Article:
ALBANY, N.Y. — Entering his fourth season with the New York Giants, wide receiver Ramses Barden is reaching the point in his career where it’s time to start producing.
The four-year veteran, drafted in the third round, has played 17 games, catching 15 passes for an 11.6 yard average. While he broke an ankle in 2010 and missed the first half of last season continuing to rehab it, Barden has to know the Giants (No. 3 in the AP Pro32) need more from him, especially after losing Mario Manningham to free agency and having Hakeem Nicks on the physically unable to perform list while he rehabilitates a broken foot.
“It’s time,” coach Tom Coughlin said. “It was time last year. The guy is going to make a mark in the league. He’s smart. He’s been around long enough. He’s been in the heat of it. You know, he’s made plays. He just needs to make them more consistently. That’s all I hope. (That) this is his time.”
Barden also expects more this year, but he isn’t putting a figure on it.
“We have a lot of talent in that (receivers) room, and we have a lot of competitiveness,” he said. “Those are the things I am concerned (with), finding a way to beat the person in front of me. I feel like the rest will take care of itself. I am excited to seize all the opportunities that I think can come my way, but other than that, that’s it. I just want to enjoy it. I want to enjoy the game and I want to complete at the same time.
“That’s my goal for this year.”
Barden, who was inactive for all four postseason games, said it’s good to finally be healthy again. He is also more confident.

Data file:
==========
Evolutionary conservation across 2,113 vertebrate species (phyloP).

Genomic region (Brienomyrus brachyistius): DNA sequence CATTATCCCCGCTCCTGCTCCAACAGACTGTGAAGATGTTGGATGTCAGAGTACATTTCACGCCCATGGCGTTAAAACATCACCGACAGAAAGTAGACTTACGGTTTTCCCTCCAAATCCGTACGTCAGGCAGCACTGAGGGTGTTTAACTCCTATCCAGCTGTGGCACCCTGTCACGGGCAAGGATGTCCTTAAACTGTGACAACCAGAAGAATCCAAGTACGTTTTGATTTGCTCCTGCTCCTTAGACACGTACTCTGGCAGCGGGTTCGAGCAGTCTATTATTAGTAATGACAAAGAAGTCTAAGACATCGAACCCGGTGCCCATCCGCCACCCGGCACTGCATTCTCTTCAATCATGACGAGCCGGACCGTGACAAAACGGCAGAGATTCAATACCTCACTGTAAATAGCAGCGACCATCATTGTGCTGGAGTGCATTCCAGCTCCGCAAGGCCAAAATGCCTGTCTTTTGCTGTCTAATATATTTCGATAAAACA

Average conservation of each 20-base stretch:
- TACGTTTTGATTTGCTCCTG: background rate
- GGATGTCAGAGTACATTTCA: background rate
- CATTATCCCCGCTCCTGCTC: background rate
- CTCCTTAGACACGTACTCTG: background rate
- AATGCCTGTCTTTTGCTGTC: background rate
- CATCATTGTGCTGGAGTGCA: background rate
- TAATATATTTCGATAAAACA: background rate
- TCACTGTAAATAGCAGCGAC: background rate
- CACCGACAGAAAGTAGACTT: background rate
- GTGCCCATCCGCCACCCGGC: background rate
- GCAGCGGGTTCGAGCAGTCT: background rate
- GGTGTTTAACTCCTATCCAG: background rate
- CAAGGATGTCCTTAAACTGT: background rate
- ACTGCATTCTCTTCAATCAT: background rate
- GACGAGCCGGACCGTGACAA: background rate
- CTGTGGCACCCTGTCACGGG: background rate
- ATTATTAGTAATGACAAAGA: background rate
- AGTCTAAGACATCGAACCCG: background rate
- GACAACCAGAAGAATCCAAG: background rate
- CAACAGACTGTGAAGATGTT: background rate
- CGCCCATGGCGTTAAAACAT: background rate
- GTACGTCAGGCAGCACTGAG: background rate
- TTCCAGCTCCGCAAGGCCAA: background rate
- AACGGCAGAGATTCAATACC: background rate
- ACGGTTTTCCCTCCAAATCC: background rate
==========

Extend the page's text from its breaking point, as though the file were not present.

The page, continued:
“Any time you are on the field, you want to take utmost advantage of what you have,” he said of Nicks’ absence. “That’s all it is. Any time you have an opportunity, you play with maximum effort. Because that opportunity might not come again.”
Starting middle linebacker Chase Blackburn returned to practice after missing Saturday’s practice with a thigh injury. The eight-year veteran said he would have practiced if needed, but there was no sense testing the injury in camp.
Blackburn said watching second-year linebacker Mark Herzlich take most of the snaps Saturday reminded him of his early days in the league when he tried to get on the field as much as possible to impress the coaches.
“I think if you ever get complacent in this game, you’ll get passed by in a hurry,” Blackburn said. “No. 1 saying everyone has. If you’re not getting better, you’re getting worse. You never stay the same.
Blackburn said he there is always something to learn about the defense.
“I’ve got a pretty good understanding. I can pretty much tell you any position on defense, what they’re gonna do on a play,” Blackburn said. “But again, there’s so much more you can do. Offenses learn what you’re playing as well and they’re gonna attack certain parts. There’s always strengths and weaknesses to every defense. Cover 3, Cover 2, when you blitz. There’s always a strength and a weakness to everything. I think it’s always good to know what those are.”
EXTRA POINTS: After catching a pass in the flat, tight end Martellus Bennett quickly turned up field at practice on Monday and ran past the media on the sideline. As he came back, the former Cowboy, who has been called fat by some members of the media, said: “Now y’all can write about the speed.” … Coughlin put his defense in a position where it needed to make a stop to stay in the game, a so-called defensive two-minute drill. Eli Manning ruined it, hitting Victor Cruz on a long pass that would have iced the game.